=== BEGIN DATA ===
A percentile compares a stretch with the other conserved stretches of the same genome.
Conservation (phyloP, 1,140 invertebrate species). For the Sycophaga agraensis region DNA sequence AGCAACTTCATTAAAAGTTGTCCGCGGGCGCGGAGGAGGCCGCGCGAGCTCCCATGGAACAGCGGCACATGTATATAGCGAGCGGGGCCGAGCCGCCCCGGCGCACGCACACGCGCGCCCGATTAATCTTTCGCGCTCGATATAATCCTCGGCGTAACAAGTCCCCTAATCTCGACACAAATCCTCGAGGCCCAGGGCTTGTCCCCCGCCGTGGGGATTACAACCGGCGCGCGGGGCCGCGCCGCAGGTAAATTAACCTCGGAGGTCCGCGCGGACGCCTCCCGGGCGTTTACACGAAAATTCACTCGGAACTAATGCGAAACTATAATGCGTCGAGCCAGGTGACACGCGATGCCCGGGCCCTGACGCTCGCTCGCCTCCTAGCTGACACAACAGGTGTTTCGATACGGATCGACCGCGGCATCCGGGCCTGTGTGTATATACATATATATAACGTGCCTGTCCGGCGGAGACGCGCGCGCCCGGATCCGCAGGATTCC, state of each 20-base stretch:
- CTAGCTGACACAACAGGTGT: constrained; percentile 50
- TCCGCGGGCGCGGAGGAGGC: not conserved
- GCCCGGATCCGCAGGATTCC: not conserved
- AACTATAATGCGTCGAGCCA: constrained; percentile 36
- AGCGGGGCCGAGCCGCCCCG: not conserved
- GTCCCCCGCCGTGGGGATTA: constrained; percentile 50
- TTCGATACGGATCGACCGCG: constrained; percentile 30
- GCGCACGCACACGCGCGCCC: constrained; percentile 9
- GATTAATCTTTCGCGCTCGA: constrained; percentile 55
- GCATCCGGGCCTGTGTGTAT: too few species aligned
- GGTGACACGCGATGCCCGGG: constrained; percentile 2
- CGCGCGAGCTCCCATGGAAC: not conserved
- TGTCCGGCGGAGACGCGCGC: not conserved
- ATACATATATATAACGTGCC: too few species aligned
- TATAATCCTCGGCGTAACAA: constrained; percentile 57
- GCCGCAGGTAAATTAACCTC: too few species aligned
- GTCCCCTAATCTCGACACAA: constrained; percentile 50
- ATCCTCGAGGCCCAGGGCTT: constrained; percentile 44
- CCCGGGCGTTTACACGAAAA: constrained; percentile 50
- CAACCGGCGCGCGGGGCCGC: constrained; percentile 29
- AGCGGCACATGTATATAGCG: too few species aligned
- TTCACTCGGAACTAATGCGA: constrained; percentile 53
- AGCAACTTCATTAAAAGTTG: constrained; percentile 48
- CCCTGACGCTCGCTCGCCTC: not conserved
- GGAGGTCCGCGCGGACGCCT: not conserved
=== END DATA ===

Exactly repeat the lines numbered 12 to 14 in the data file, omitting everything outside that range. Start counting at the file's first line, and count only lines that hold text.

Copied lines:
- GCATCCGGGCCTGTGTGTAT: too few species aligned
- GGTGACACGCGATGCCCGGG: constrained; percentile 2
- CGCGCGAGCTCCCATGGAAC: not conserved